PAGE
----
Netflix Film Drive: 5 Reasons Sushant Singh Rajput and Jacqueline Fernandez’s Flick Just Didn’t Work

Netflix Film Drive: 5 Reasons Sushant Singh Rajput and Jacqueline Fernandez’s Flick Just Didn’t Work

Drive, starring Sushant Singh Rajput, Jacqueline Fernandez, was released on Netflix. Here’s what went wrong with the film
Netflix Film Drive: 5 Reasons Sushant Singh Rajput and Jacqueline Fernandez’s Flick Just Didn’t Work
Drive

Bollywood likes to sell fantasies. We all know that. So, it would be unfair to expect some semblance of realism from a film called Drive, which is all about fast cars, money and a lot of beautiful people. The first film from Dharma Productions to make it straight to Netflix, Drive has been directed by famed director, Tarun Mansukhani, who made the iconic Dostana nearly ten years ago. Returning to the big screen with two big names, Sushant Singh and Jaqueline Fernandez, Mansukhani creates a fantastical world of cops and robbers and several high-speed car chases but is unable to create anything even remotely memorable.

The film revolves around a group of thieves, headed by the charming and beautiful Fernandez. Singh, an unknown name, tries to impress the gang with his master plans and ultimately wins their trust. In the background, the police is trying to solve a robbery which ties all these people together.

An Unoriginal Script:

Jacqueline Fernandez and Sushant Singh Rajput

There are various problems with Drive and an unoriginal script is one of them. Think of the Fast and Furious franchises and you’ll find that Drive takes a lot of inspiration from there. Robbers driving really fast cars, undercover police agents – it’s all textbook at this point. In fact, one will find scenes and references that have been taken from various Hollywood films (which is something Bollywood ends up doing time and again).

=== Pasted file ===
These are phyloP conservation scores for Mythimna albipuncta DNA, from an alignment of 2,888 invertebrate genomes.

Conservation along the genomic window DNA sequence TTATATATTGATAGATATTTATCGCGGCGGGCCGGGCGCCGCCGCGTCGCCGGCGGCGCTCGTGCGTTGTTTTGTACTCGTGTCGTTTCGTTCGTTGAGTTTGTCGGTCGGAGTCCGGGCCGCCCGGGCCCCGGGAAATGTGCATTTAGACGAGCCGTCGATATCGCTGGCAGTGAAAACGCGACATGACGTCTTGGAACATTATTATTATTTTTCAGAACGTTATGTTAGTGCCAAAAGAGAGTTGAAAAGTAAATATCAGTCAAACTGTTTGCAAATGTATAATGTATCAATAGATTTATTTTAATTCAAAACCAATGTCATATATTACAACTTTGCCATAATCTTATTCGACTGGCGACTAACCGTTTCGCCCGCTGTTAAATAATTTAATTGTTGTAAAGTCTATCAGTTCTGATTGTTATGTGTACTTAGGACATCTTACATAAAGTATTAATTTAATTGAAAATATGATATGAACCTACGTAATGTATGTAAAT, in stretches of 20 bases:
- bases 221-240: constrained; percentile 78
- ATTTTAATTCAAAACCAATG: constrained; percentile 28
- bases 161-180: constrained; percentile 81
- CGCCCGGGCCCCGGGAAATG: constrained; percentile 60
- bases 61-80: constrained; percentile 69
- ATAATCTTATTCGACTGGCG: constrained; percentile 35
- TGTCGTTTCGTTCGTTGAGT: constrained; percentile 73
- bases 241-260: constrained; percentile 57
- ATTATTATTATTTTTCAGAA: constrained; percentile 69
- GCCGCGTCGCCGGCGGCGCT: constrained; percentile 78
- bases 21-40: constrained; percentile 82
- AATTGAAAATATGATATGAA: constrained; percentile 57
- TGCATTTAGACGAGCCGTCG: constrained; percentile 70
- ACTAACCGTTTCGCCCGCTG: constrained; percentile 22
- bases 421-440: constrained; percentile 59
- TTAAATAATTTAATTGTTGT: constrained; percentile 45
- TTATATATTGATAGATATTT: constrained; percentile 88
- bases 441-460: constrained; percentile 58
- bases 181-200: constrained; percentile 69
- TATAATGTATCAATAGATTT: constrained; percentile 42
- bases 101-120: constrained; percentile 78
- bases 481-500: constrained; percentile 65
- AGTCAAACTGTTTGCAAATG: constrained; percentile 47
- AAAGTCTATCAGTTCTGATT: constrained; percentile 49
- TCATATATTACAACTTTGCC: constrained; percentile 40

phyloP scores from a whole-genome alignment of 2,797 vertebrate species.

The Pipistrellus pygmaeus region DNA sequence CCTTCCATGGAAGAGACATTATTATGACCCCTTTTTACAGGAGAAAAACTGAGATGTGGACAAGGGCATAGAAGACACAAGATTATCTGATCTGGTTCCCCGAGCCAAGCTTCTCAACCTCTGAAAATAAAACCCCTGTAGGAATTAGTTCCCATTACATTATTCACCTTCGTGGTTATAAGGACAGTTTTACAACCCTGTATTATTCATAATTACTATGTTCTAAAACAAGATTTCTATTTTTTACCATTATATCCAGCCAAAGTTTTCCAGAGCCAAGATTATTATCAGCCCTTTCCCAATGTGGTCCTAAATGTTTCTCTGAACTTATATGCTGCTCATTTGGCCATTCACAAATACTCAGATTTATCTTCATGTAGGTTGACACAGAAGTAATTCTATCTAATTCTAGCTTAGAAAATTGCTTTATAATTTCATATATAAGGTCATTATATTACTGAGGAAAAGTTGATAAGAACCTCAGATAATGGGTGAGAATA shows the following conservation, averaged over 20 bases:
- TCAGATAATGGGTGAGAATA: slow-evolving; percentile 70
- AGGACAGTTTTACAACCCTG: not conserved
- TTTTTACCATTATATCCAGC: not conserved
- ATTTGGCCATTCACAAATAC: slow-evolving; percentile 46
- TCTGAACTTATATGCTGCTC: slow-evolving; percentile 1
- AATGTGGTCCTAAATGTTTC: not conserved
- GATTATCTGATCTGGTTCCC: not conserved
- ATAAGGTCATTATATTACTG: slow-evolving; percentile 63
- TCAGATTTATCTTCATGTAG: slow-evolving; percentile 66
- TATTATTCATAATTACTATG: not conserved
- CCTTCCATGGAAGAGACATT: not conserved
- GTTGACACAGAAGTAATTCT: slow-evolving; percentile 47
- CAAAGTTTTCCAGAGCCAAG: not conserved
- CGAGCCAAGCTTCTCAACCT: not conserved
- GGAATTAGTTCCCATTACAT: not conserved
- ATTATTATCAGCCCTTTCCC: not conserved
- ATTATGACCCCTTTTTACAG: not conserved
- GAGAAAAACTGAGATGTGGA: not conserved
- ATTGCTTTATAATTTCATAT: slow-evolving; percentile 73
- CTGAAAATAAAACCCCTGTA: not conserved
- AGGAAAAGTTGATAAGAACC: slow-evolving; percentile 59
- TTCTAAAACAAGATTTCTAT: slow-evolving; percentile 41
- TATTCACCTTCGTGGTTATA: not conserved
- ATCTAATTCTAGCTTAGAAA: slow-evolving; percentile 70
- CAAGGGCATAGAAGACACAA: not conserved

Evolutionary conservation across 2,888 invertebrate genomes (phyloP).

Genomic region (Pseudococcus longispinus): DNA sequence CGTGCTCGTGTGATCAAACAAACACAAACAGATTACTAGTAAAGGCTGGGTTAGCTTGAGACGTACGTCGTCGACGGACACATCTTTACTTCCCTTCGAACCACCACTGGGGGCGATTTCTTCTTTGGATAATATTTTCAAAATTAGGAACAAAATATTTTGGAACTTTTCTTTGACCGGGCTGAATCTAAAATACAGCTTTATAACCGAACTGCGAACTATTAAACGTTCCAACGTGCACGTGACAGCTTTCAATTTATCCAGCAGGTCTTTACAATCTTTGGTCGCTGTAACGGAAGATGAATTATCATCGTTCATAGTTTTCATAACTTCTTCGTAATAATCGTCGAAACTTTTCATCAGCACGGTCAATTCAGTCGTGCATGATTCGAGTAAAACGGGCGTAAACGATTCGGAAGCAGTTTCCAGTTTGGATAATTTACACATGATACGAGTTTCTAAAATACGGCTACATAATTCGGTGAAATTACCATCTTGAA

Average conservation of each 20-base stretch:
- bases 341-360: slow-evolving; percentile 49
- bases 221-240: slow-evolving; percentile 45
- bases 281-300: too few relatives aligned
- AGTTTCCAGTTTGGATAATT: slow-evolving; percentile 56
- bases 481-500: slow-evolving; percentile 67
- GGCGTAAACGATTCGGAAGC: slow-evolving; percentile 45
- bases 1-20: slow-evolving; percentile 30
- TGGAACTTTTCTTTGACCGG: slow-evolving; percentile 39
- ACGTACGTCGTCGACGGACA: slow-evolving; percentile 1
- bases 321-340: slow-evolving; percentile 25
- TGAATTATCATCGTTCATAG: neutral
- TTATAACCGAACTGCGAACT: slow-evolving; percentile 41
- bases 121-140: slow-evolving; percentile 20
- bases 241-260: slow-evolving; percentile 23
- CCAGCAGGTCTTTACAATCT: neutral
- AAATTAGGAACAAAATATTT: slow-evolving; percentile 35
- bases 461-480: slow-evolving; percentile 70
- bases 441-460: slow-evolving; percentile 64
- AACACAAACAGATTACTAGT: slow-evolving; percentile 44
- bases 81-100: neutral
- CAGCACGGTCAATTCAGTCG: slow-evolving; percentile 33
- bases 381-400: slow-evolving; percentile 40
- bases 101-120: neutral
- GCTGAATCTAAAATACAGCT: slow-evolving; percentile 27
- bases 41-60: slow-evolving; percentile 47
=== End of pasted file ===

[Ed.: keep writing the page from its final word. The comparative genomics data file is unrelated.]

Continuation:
The Cast Doesn’t Dig Deep:

Drive

But even if you somehow start to get hooked to the very predictable plot, you won’t be able to look past the film’s inability to dig beneath the surface. Everything is very superficial. The film begins with Fernandez stepping out of a race car after driving so fast, it would definitely have left any driver a little bit dizzy. Instead, Fernandez steps out in perfectly ironed clothes, a blow-dried mane, makeup that hasn’t smudged or melted the slightest bit, and high heels that make her long legs look even longer. That is pretty much how she is in the entire film and it becomes extremely hard to take her seriously when she is constantly posing and pouting in every frame.

It's Kinda… Unbelievable:

Don’t get us wrong, the superficiality extends to Singh too. The actor who has otherwise left a good impression with films like M.S Dhoni: The Untold Story, is under utilized in this film. His hair is also perfectly made, the kind that can only be done at a salon after hours of prepping and blow-drying, and he’s always dressed as though he’s heading out to a party. The setting, the clothes – everything is so unbelievable.

One Dimensional:

Jacqueline Fernandez and Sushant Singh Rajput

Perhaps this would have been okay had the characters been given more depth in their personalities if not with their looks. Unfortunately, the script disappoints there too because everyone is so two-dimensional: we don’t know where they come from, what their back stories are, what their motivations are, therefore nothing they do seems to make any sense.

Dharma Productions needs to understand that the world is stepping into a new era of entertainment and such obvious fallacies don’t exactly appeal to the masses anymore. Yes, glamour and beauty is nice and appreciated but it’s not enough to keep people hooked to the big or small screens anymore. Even in Bollywood, parallel cinema is becoming mainstream, with films like Andhadhun and Badhai Hotaking centre stage. Actors like Akshay Kumar are also dabbling with social commentaries and films like Zoya Akhter’s Gully Boy are becoming the rage now. Because realism sells and archaic formulas that perhaps worked better back in the day aren’t necessarily applicable anymore. 

In short, Drive can easily be skipped. Its two hours of wild goose chases, unbelievable plot twists and blow-dried hair that doesn’t move an inch are bound to leave you bored.

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